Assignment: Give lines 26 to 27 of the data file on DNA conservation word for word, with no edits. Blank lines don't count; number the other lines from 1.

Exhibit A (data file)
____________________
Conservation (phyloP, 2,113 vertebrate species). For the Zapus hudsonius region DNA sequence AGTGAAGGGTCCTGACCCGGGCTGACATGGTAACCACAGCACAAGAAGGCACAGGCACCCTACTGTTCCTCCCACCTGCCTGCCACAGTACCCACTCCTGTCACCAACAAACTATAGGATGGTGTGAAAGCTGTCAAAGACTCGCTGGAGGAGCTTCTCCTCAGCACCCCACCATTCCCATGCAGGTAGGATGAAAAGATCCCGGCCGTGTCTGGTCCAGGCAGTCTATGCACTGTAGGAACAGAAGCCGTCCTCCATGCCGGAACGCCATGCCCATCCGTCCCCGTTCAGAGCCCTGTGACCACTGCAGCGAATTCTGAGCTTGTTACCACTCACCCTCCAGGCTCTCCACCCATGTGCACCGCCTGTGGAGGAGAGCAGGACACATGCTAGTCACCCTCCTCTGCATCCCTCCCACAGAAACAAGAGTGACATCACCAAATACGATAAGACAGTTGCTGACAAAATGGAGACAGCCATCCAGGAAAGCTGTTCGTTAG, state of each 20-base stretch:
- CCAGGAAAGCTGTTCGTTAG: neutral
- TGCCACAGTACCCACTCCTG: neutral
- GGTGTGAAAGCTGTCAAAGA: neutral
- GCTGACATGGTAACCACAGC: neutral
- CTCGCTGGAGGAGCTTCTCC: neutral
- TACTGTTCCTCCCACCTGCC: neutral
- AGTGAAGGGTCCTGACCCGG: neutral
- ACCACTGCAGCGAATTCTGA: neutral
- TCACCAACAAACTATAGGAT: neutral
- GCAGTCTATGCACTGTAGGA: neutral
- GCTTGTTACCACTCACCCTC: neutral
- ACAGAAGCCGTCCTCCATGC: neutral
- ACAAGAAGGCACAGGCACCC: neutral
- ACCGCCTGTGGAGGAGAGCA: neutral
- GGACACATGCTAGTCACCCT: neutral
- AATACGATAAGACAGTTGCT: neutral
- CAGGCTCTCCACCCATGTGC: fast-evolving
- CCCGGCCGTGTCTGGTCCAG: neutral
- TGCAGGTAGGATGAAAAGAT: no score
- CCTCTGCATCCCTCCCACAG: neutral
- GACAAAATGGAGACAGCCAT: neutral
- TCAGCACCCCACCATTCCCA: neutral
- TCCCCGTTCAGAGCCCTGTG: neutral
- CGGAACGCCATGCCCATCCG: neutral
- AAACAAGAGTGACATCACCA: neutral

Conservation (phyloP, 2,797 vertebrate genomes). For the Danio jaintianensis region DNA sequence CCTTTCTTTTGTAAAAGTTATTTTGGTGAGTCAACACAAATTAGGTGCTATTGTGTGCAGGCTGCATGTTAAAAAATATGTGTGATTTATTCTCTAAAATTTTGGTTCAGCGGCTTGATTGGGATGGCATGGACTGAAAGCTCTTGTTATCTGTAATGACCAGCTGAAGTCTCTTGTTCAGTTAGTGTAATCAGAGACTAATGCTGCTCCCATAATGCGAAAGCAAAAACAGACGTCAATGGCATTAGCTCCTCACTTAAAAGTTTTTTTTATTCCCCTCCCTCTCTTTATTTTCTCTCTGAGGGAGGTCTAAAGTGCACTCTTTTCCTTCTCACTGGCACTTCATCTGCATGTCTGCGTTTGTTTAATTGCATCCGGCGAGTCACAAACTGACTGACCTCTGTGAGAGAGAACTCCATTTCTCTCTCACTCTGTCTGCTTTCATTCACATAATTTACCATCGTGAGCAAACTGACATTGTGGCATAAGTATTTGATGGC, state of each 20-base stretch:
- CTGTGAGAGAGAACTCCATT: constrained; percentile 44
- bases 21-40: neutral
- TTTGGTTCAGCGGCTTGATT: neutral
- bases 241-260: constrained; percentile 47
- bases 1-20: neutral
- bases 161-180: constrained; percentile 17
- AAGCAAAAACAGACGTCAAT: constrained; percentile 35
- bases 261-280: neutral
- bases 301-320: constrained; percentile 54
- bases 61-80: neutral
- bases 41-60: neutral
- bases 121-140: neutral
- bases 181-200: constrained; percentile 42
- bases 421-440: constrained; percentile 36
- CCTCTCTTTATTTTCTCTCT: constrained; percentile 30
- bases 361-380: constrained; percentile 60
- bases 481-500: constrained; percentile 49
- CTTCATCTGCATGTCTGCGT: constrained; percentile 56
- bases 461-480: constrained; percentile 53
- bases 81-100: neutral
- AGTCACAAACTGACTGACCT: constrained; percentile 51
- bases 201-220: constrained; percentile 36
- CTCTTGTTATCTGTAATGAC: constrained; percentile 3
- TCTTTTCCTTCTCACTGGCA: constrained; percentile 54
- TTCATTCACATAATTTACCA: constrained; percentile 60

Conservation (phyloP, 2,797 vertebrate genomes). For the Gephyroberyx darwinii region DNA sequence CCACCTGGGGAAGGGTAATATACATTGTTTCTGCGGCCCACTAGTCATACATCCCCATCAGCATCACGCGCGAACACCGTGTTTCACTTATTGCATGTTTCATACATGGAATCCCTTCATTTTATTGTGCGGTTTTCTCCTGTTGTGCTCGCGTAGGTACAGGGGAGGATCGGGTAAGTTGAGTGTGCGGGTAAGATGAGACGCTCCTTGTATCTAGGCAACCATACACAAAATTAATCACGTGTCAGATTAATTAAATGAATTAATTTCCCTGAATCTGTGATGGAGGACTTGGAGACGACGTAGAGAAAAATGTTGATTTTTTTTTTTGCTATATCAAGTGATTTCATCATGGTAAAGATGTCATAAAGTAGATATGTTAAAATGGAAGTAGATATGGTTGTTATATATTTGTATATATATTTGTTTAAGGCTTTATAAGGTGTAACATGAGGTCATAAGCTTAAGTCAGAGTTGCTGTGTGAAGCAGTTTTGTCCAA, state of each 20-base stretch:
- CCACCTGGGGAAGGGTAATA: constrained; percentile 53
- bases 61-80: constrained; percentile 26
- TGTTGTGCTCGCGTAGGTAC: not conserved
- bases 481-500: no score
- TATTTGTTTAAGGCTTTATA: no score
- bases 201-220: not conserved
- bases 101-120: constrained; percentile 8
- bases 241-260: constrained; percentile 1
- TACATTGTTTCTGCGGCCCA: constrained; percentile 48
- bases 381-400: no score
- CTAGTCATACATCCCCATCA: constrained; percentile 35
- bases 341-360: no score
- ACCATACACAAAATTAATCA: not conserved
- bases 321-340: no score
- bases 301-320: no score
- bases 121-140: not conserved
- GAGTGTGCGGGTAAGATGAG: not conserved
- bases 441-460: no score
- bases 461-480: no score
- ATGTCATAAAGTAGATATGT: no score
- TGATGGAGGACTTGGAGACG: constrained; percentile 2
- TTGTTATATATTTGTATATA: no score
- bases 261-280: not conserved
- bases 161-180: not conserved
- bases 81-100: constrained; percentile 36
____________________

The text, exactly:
- AAACAAGAGTGACATCACCA: neutral

Conservation (phyloP, 2,797 vertebrate genomes). For the Danio jaintianensis region DNA sequence CCTTTCTTTTGTAAAAGTTATTTTGGTGAGTCAACACAAATTAGGTGCTATTGTGTGCAGGCTGCATGTTAAAAAATATGTGTGATTTATTCTCTAAAATTTTGGTTCAGCGGCTTGATTGGGATGGCATGGACTGAAAGCTCTTGTTATCTGTAATGACCAGCTGAAGTCTCTTGTTCAGTTAGTGTAATCAGAGACTAATGCTGCTCCCATAATGCGAAAGCAAAAACAGACGTCAATGGCATTAGCTCCTCACTTAAAAGTTTTTTTTATTCCCCTCCCTCTCTTTATTTTCTCTCTGAGGGAGGTCTAAAGTGCACTCTTTTCCTTCTCACTGGCACTTCATCTGCATGTCTGCGTTTGTTTAATTGCATCCGGCGAGTCACAAACTGACTGACCTCTGTGAGAGAGAACTCCATTTCTCTCTCACTCTGTCTGCTTTCATTCACATAATTTACCATCGTGAGCAAACTGACATTGTGGCATAAGTATTTGATGGC, state of each 20-base stretch: